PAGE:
Questions to consider:

  • How can we offer a clear overview of the resources dedicated to our ESG initiatives, including budget and personnel allocation?
  • How can we specify the budget allocated for ESG initiatives and how it is distributed among different activities and projects?
  • How does personnel allocation demonstrate our recognition of the importance of human capital in driving ESG initiatives?
  • Who will be responsible for drafting policies, keeping them up to date etc.?
  • What are our plans for improving our ESG commitments over the coming years?


Example from Kibo Ventures

Resources and team dedicated to ESG

At Kibo Ventures we understand that in order to be able to respond effectively to the commitments undertaken as a responsible investor, it is necessary to have an appropriate ESG governance structure, as follows:

  1. We provide annual ESG training to investment teams.
  2. The Board of Directors has established an ESG Committee and a Responsible Investment Committee (IR Committee).
  3. We employ the services of an external consultant who works closely with ESG managers and investment teams to incorporate ESG factors into the investment process.
  4. We have included the consideration of sustainability risks as a mandatory internal process in the remuneration policy.

The ESG Committee is composed of one founding partner, one partner from the investment area and two people from the operations and business area, and has the following functions:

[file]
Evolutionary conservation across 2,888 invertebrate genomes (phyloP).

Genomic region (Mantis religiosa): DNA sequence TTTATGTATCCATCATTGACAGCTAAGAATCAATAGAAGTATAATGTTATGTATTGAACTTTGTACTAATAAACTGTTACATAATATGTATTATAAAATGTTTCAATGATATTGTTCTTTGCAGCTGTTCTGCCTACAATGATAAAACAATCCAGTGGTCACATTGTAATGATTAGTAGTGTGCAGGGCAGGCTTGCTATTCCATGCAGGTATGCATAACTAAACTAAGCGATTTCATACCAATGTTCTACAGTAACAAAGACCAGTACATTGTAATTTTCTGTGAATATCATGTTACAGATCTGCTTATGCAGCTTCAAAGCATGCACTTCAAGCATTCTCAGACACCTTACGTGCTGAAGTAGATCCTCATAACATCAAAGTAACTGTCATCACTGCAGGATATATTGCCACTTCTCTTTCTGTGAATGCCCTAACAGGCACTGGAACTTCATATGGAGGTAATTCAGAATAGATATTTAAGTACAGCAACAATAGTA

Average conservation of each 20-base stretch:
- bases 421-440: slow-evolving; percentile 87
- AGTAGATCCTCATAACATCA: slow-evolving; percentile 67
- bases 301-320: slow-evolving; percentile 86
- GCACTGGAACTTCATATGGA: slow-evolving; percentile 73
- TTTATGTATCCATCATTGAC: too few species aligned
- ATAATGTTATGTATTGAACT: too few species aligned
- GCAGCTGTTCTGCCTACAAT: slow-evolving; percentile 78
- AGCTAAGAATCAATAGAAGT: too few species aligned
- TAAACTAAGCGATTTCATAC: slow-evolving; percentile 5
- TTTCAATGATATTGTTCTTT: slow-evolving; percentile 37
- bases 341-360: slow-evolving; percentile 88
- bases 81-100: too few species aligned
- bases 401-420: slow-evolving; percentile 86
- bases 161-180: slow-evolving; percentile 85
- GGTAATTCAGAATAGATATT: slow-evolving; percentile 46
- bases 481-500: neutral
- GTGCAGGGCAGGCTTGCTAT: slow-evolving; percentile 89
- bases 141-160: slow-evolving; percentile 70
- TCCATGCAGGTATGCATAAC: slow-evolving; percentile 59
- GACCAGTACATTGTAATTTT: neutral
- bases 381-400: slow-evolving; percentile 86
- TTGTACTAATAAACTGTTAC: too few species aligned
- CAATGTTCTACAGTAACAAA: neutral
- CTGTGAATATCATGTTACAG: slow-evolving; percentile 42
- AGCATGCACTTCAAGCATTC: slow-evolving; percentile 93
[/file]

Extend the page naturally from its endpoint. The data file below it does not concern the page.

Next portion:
• Develop and update the Responsible Investment Policy.
  • Lead the implementation of our ESG practices.
  • Monitor sustainability risks and propose measures to reduce or eliminate them.
  • Promote the necessary improvements in our internal practices to ensure our progress in the incorporation of best practices.

Likewise, the ESG Committee ensures compliance with the commitments of the management company as an entity, in relation to the environment (recycling and responsible consumption), in its relationship with its employees (active promotion of equality, promotion of work-life balance) and in its relationship with the community (corporate volunteering and collaboration with the educational community and the entrepreneurial ecosystem in Spain).

The RI Committee, composed of three investment managers, has the following functions:

  • Perform an annual checklist of the evolution of the ESG aspects of the investee portfolio. In particular, the status and evolution of the sustainability risks identified in the due diligence phase.
  • Attend, on a rotating basis, the ESG Committee, reporting on ESG progress in the investee portfolio, in particular communicating the status and evolution of sustainability risks.

Within the investees themselves, whenever we have a seat on the Board of Directors, we will make best efforts to ensure that (i) ESG issues are addressed in at least two of the annual Boards, (ii) an ESG officer is appointed to coordinate the implementation of ESG actions approved at the Boards, and (iii) sustainability risks are measured and managed.


5. Measure Progress

It is essential for investors to gain a deep understanding of the tangible progress of their ESG initiatives on internal activities and external impact. While setting reporting KPIs is something that will be defined in your Side Letters and LPA, linking your ESG objectives with tangible goals you want to set for the firm can help with accountability and to demonstrate the seriousness of your effort.

Questions to consider:

  • What key performance indicators (KPIs) will we use to measure the impact of your ESG initiatives?
  • Are the chosen KPIs specific, measurable, and capable of tracking progress effectively?
  • Have we included historical data and benchmarks that portray the evolution and improvement of our ESG initiatives over time?